A peer-to-peer lender has opened its doors to advisers in the hope its investments will be included in a growing number of portfolios.
Ratesetter is set to launch a platform for advisers in February next year with the lender predicting a "mainstream adoption" of the P2P asset class in light of the FCA's most recent regulation in the sector.
At the beginning of the month the regulator implemented stricter rules to govern the P2P market, designed to prevent investors from taking what the regulator considers to be excessive risk.
Under the requirements new clients are not able to invest more than 10 per cent of their assets in P2P products without advice.
The rules came after the P2P landscape came under increased scrutiny by the Financial Conduct Authority this year after a string of high-profile failures, including the collapse of platform Lendy in May and most recently Funding Secure in October.
Ratesetter said it had always intended to broaden its reach to the adviser community as a "natural next step", but the market was likely to be consolidating as a result of the tougher rules.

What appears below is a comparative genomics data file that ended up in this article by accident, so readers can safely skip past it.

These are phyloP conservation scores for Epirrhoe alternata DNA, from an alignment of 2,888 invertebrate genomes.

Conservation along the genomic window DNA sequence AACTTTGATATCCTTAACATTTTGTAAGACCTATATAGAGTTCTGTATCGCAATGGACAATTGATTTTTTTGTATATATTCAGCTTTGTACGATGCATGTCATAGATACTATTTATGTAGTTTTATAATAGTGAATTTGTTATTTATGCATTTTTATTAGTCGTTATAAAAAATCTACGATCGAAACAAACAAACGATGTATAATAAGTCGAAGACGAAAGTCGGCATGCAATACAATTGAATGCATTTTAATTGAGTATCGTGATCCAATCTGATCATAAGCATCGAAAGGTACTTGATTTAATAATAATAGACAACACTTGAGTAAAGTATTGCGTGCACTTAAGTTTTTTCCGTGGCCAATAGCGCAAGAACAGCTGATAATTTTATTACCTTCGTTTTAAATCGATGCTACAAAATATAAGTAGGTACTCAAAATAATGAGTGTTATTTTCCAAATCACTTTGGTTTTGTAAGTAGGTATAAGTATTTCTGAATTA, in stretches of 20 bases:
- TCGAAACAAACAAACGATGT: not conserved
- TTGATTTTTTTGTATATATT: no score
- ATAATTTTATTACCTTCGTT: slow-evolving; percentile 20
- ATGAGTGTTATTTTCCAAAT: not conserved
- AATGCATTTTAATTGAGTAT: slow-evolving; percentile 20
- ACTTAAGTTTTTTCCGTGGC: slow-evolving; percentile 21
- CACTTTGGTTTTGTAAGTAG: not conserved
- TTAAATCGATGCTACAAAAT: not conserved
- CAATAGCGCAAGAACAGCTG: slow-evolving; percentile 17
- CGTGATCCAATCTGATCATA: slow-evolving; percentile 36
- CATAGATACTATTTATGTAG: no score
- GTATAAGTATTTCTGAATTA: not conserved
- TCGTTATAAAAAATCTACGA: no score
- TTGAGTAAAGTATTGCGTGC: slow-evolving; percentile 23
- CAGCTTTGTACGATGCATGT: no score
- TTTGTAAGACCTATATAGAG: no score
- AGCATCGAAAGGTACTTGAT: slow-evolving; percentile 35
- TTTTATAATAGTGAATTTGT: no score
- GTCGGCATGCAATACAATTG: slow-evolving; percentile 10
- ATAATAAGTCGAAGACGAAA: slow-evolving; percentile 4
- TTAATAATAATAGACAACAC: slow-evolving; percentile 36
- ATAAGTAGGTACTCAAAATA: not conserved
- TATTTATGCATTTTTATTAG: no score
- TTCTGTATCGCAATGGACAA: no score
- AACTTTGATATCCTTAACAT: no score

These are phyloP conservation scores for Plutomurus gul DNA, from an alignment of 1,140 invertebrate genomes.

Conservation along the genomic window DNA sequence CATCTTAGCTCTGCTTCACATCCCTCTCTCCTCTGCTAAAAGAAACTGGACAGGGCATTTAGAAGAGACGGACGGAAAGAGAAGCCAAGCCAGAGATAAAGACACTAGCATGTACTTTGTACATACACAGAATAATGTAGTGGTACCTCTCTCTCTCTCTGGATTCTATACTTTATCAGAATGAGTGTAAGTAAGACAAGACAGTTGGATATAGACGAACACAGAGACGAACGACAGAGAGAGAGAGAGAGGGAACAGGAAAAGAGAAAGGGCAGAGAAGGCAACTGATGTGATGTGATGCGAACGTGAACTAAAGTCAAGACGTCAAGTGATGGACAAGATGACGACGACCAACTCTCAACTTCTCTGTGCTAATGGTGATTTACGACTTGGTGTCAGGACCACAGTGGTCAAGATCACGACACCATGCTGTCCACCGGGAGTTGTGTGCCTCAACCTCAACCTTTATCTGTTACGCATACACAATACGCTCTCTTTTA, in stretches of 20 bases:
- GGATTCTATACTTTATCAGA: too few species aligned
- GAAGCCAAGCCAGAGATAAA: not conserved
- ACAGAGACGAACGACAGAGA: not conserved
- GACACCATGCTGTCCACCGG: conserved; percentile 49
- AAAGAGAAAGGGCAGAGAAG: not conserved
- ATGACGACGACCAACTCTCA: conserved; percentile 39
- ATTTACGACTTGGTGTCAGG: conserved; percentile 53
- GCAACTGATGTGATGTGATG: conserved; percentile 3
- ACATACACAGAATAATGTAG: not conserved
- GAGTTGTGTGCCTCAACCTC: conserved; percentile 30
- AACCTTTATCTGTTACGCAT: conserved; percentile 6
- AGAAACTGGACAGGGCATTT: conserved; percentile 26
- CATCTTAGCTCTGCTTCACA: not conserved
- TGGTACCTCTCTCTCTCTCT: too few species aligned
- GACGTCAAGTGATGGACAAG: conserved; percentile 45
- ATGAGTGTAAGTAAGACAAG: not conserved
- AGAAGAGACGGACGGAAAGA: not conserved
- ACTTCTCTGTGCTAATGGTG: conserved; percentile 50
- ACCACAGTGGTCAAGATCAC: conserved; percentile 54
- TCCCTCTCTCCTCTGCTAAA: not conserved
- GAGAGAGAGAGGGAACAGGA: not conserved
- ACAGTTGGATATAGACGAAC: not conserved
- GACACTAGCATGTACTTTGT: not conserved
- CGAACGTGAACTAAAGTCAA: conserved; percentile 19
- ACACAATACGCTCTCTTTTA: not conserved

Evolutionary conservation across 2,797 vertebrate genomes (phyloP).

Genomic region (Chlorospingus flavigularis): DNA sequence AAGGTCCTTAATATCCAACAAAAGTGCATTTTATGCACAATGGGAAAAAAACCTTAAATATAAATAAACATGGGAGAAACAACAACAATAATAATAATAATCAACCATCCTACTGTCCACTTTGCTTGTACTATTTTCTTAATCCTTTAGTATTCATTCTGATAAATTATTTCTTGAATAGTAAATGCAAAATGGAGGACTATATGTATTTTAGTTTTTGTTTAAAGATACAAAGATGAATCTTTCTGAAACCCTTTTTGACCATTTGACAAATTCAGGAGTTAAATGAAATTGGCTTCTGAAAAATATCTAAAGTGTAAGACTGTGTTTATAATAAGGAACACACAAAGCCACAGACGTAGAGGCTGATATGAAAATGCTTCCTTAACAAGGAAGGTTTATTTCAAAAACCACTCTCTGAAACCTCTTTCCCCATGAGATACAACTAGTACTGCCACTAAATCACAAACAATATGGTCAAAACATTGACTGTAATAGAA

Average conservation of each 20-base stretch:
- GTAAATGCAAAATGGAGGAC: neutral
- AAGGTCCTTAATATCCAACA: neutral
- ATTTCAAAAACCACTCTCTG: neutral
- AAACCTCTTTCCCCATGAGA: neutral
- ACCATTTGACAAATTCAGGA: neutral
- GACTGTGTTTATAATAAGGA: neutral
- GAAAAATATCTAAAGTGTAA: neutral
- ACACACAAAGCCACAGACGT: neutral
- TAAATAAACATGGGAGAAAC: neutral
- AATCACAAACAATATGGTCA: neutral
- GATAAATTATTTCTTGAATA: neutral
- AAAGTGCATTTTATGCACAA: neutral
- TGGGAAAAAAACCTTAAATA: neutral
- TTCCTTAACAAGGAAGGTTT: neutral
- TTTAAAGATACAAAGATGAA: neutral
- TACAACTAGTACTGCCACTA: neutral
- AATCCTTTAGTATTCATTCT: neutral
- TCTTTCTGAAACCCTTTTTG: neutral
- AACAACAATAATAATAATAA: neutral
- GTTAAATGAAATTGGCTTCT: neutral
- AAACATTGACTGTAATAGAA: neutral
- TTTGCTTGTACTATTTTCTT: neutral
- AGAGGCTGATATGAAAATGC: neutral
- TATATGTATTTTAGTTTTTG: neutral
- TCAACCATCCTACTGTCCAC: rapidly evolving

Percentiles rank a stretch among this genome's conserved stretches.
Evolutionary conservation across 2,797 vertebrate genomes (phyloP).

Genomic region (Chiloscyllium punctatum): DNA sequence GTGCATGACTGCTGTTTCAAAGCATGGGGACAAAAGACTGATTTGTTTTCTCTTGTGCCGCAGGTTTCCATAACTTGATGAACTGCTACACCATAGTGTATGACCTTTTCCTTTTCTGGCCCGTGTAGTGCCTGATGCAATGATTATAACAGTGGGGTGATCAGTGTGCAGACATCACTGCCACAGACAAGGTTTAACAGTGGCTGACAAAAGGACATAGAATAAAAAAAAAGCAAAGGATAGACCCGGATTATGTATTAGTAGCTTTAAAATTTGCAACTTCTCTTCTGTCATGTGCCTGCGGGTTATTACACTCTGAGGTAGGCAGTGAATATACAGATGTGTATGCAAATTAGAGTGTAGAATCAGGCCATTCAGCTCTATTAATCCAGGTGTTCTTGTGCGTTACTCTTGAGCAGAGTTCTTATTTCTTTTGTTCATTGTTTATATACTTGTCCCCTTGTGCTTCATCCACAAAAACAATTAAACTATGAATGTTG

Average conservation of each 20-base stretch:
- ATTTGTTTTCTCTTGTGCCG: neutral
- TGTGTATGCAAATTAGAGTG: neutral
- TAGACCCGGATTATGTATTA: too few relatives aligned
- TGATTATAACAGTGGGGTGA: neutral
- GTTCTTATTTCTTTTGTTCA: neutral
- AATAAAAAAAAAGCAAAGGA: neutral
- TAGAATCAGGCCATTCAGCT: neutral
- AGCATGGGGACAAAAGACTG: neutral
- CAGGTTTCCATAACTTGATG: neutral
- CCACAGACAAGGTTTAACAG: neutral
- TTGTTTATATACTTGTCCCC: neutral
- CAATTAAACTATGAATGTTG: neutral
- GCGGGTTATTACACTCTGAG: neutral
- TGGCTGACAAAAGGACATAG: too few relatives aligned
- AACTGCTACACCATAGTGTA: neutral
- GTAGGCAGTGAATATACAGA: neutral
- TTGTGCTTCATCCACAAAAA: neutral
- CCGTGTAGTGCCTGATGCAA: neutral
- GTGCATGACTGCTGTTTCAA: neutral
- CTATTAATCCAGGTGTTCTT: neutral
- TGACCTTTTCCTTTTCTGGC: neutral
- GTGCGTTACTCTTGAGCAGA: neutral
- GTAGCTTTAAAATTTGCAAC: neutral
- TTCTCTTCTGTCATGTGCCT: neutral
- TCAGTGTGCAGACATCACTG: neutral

Mario Lupori, chief investments officer at Ratesetter, said the platform had so far lent £3.7bn invested by investors, who had not lost a "single penny" and could release their money within an average of one day.
He said this was because of a provision fund set up by Ratesetter which set aside money for investors in the event of any bad debt.
Mr Lupori said: "P2P is a new asset class and represents an opportunity for investors to access returns previously gobbled up by the banks.
"Our research with advisers tells us that there is demand for a product that pays more than cash without the volatility of shares.
"Our target is that it becomes normal for an investor with a diversified investment portfolio to include an allocation to an investment product like ours."
The lender has predicted a mainstream adoption of the P2P asset class, in light of the "watershed moment" seen in the industry with the introduction of the FCA's new regulation.
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